Michael Reth, PhD received his Diploma in Biology and PhD in Genetics in the laboratory of Prof. K. Rajewsky at the University of Cologne, Germany. After completing a post-doctoral stay in the laboratory of Dr. F. Alt in the department of biochemistry at Columbia University, New York, USA, he joined the Cologne Institute of Genetics as a junior group leader in 1985. In 1989 Nobel Prize winner, Prof. Dr. Georges Köhler, invited Reth to join him as an Associate Professor at the Max Planck Institute of Immunobiology. In 1995 Reth became the first professor of the newly created chair for molecular Immunology in the Faculty of Biology at the University of Freiburg. Reth has published his work in over 210 journal articles and reviews and has received many awards, including the Heinz Maier-Leibnitz Prize (1988) and the Gottfried Wilhelm Leibniz Prize (1995) from the DFG, the EFIS-Schering-Plough Prize (2009), and the Paul Ehrlich and Ludwig Darmstaedter Prize in 2014. He is a member of the European Molecular Biology Organization (EMBO) and of the National Academy Leopoldina (Germany). In 2012 he was awarded an advanced ERC grant from the European Research Council (ERC). Michael Reth is an honorary member of the American Association of Immunologists.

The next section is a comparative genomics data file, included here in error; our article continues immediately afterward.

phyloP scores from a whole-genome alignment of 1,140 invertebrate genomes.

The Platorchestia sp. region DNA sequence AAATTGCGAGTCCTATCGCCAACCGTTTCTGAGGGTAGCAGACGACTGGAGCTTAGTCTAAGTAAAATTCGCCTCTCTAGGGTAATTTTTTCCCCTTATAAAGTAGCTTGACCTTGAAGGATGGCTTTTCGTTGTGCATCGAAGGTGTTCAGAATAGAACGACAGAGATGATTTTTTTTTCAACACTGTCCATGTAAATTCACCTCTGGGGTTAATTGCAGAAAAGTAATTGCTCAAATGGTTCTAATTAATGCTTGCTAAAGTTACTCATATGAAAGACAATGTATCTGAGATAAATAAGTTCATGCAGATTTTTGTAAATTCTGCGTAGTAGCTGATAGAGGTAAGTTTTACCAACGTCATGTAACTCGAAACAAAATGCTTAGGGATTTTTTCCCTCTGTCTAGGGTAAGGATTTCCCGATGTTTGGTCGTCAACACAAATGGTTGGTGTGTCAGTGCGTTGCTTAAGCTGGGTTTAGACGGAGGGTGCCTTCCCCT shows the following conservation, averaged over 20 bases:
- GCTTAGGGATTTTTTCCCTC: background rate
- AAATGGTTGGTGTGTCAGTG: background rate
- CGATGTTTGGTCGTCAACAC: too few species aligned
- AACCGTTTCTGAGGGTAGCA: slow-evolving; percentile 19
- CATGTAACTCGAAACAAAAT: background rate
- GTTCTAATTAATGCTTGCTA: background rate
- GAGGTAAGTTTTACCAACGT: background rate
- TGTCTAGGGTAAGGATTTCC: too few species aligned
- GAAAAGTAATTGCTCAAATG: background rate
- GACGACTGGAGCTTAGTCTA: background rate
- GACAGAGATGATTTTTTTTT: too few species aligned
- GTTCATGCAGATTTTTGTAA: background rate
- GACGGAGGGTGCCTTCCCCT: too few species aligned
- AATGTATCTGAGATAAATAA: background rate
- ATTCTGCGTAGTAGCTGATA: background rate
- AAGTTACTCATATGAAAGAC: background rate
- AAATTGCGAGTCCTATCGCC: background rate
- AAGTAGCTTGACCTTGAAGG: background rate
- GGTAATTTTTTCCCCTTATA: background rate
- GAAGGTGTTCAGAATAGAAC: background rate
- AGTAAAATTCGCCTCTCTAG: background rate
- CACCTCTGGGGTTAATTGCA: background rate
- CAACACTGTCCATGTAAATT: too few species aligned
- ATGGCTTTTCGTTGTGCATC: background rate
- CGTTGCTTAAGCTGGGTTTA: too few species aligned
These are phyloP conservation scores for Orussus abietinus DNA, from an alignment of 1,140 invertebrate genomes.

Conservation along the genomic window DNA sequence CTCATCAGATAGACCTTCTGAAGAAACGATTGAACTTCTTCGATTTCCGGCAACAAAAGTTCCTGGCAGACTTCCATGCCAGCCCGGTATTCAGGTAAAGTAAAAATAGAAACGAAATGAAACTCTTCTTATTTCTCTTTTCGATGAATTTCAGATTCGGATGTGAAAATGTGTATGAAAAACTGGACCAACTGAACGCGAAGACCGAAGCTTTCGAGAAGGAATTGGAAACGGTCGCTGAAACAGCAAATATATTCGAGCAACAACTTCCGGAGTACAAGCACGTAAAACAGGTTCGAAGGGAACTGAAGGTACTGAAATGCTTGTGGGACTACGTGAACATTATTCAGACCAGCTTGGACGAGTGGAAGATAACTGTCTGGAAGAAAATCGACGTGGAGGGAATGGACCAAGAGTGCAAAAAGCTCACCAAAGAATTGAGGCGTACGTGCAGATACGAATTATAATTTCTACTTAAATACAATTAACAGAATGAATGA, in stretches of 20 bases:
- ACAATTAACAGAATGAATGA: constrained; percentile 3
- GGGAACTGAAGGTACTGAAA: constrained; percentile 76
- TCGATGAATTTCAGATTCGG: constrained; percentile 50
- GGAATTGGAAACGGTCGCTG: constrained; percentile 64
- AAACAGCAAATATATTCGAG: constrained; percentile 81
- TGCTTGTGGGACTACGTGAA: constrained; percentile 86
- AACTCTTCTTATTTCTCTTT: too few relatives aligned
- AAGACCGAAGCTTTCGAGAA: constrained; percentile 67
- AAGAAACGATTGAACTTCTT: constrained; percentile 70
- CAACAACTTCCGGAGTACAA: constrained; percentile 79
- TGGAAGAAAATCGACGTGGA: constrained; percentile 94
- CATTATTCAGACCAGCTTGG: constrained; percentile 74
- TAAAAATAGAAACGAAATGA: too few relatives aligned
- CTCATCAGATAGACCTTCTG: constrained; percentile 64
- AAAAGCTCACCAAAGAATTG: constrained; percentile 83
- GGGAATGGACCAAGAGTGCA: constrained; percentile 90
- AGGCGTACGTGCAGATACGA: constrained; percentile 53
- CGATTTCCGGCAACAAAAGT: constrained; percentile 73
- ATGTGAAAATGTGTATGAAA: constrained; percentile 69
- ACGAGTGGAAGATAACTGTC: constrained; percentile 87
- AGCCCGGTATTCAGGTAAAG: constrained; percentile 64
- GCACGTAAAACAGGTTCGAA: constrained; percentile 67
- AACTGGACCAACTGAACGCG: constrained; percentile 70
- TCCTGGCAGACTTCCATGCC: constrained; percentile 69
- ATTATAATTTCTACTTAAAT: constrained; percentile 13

Research Interests

Michael Reth is currently Professor of Molecular Immunology at the University of Freiburg and Director of the excellence cluster for biological signaling studies (BIOSS) and has over 200 peer-reviewed publications. He discovered the signaling subunits (CD79a and CD79b) of the B cell antigen receptor (BCR) and the immunoreceptor tyrosine-based activation motif (ITAM). In 2010 he and his colleague Dr. Yang proposed with the "dissociation activation model" (DAM), a new model for the antigen-dependent activation of B cells. His current work on the nanoscale organization of the B plasma membrane provides further evidence for the DAM and the oligomeric structure of the resting BCR. Furthermore, he is using approaches of synthetic biology to rebuild and better understand biological signaling processes.

Membership Type

International Member

Election Year


Primary Section

Section 43: Immunology and Inflammation

Secondary Section

Section 41: Medical Genetics, Hematology, and Oncology